• Collects (along with the full-length play In the Bar of a Tokyo Hotel) I Rise in Flame, Cried the Phoenix; The Mutilated; I Can't Imagine Tomorrow; Confessional; The Frosted Glass Coffin; The Gnädiges Fräulein; and A Perfect Analysis Given by a Parrot.
  • Tennessee Williams, Plays 1937-1955 (Library of America, 2000; #119)
    • Collects (along with his full-length plays) 27 Wagons Full of Cotton; The Lady of Larkspur Lotion; The Last of My Solid Gold Watches; Portrait of a Madonna; Auto Da Fé; Lord Byron's Love Letter; This Property Is Condemned; Talk to Me Like the Rain and Let Me Listen; and Something Unspoken.
  • Tennessee Williams, Plays 1957-1980 (Library of America, 2000; #120)
    • Collects (along with his full-length plays) Suddenly, Last Summer and The Mutilated.
  • Mister Paradise and Other One-Act Plays (New Directions Publishers, 2005; NDP1007)
    • Collects These Are the Stairs You Got to Watch; Mister Paradise; The Palooka; Escape; Why Do You Smoke So Much, Lily?; Summer at the Lake; The Big Game; The Pink Bedroom; The Fat Man's Wife; Thank You, Kind Spirit; The Municipal Abattoir; Adam and Eve on a Ferry; and And Tell Sad Stories of the Deaths of Queens.
  • The Traveling Companion & Other Plays (New Directions Publishers, 2008; NDP1106)
    • Collects (along with the full-length play Will Mr. Merriweather Return from Memphis?) The Chalky White Substance; The Day on Which a Man Dies; A Cavalier for Milady; The Pronoun "I"; The Remarkable Rooming-House of Mme. LeMonde; Kirche, Küche, Kinder; Green Eyes; The Parade; The One Exception; Sunburst; and The Traveling Companion.
  • Camino Real (New Directions Publishers, 2008; NDP1122)
    • Collects (along with the full-length play Camino Real) Ten Blocks on the Camino Real.
  • Sweet Bird of Youth (New Directions Publishers, 2008; NDP1123)
  • The Rose Tattoo (New Directions Publishers, 2010; NDP1172)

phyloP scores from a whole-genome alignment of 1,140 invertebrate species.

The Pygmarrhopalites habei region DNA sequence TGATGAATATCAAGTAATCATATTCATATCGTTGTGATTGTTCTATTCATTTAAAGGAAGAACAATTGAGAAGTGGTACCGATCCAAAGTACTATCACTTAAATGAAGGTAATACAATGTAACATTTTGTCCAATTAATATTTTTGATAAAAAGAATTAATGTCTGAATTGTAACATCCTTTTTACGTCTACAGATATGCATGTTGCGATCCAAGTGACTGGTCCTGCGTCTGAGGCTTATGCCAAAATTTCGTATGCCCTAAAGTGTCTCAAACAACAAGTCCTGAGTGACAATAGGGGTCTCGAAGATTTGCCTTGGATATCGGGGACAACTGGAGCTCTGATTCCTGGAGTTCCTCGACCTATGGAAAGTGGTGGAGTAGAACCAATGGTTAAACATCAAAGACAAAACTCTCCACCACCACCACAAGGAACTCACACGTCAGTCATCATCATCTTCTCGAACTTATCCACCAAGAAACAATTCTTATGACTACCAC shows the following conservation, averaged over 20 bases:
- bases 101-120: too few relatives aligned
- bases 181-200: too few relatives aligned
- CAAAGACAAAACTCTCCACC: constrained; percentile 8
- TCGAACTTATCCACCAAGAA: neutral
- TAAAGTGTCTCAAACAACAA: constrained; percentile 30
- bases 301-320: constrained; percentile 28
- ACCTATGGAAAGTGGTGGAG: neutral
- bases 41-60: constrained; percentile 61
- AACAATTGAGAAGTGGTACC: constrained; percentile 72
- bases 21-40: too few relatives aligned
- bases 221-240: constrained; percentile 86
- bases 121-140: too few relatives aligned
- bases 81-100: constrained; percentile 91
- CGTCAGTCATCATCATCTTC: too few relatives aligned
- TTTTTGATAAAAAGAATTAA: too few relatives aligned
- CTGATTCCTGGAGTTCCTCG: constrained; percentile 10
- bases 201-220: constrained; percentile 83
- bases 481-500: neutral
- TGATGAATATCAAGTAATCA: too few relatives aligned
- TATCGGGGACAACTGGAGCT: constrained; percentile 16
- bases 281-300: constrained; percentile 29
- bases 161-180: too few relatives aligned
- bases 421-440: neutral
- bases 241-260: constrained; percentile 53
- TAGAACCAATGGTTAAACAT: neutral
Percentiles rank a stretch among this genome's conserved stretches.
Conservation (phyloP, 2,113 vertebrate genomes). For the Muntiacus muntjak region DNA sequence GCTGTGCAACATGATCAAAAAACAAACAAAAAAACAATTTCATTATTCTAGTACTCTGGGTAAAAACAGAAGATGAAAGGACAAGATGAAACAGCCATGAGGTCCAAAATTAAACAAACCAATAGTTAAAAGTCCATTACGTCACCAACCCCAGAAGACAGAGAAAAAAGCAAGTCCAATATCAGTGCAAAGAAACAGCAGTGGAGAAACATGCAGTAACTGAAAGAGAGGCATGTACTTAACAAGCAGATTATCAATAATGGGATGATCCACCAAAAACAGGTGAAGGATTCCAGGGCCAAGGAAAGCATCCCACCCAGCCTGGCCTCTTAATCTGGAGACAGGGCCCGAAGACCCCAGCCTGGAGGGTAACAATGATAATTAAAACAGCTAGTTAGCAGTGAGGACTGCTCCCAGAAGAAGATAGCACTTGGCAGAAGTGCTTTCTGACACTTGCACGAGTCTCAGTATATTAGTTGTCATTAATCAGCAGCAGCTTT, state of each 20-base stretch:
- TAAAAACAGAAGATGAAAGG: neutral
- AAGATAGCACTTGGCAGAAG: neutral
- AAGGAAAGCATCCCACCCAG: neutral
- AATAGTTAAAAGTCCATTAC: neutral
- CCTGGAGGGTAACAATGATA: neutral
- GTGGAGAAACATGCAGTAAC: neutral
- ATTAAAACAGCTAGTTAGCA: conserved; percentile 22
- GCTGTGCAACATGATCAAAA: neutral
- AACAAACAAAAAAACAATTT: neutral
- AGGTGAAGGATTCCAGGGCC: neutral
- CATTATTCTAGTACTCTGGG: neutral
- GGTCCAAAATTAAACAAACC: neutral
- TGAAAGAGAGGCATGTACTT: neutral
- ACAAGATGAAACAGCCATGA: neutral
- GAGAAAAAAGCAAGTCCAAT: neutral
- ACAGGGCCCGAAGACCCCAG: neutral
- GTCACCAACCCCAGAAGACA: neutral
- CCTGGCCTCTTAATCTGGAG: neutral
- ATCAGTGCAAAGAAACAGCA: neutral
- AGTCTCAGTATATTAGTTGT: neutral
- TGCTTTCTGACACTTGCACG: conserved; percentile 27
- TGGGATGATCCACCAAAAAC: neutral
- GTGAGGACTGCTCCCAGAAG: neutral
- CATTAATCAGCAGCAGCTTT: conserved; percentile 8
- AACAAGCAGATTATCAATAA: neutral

• Collects (along with the full-length play The Rose Tattoo) The Dog Enchanted by the Divine View.
  • The Magic Tower and Other One-Act Plays (New Directions Publishers, 2011; NDP1182)
    • Collects At Liberty; The Magic Tower; Mr. Vashya; Curtains for the Gentleman; In Our Profession; Every Twenty Minutes; Honor the Living; The Case of the Crushed Petunias; The Pretty Trap; Some Problems for the Moose Lodge; Interior: Panic; Mooney's Kid Don't Cry; Kingdom of Earth; I Never Get Dressed Till After Dark on Sundays; and The Dark Room.
  • The Glass Menagerie - Deluxe Centennial Edition (New Directions Publishers, 2011; NDP)
  • Orpheus Descending and Suddenly, Last Summer (New Directions Publishers, 2012; Release date: November 29, 2012)

Footnotes[edit]

  1. ^ a b c d Spoto (1985). p. 33.
  2. ^ Kimberly Richard and Christina Rossini. Theatre Three, Inc. The Education Zone. Author Biography — Tennessee Williams. (Thomas Lanier Williams III). 2006.
  3. ^ Tennessee State Historical Marker 2 May 2008.
  4. ^ Leverich (1995). p. 167.
  5. ^ Leverich (1995). p. 185.
  6. ^ a b c d Isherwood, Charles (2004-11-12). "Rhinestones Are Next Door to Glass". The New York Times. Retrieved 2007-05-28. 
  7. ^ a b Lahr, John (2004-11-22). "Soul Sketches". The New Yorker. Retrieved 2007-05-28. 
  8. ^ Sanderson, Jordan, and Raymond W. Wachter. "Something Cloudy, Something Clear" (fee required), Literary Encyclopedia, 2005-03-03. Retrieved on 2007-05-30.
  9. ^ a b Fritscher, Jack (2001-09-20). "We All Live on Half of Something" (reprint). Playbill. Retrieved 2007-05-30. 
  10. ^ a b Leverich (1995). p. 364.
  11. ^ a b Spoto (1985). p. 87.
  12. ^ Williams (1975). p. 132.
  13. ^ Spoto (1985). p. 89.
  14. ^ Leverich (1995). p. 447.
  15. ^ Williams (2000.) p. 1033-1034.
  16. ^ Leverich (1995.) p. 488.
  17. ^ Williams (2000.) p. 288.
  18. ^ Williams (2000.) p. 1030.
  19. ^ Spoto (1985). p. 353.
  20. ^ Williams (1975). p. 150.

References[edit]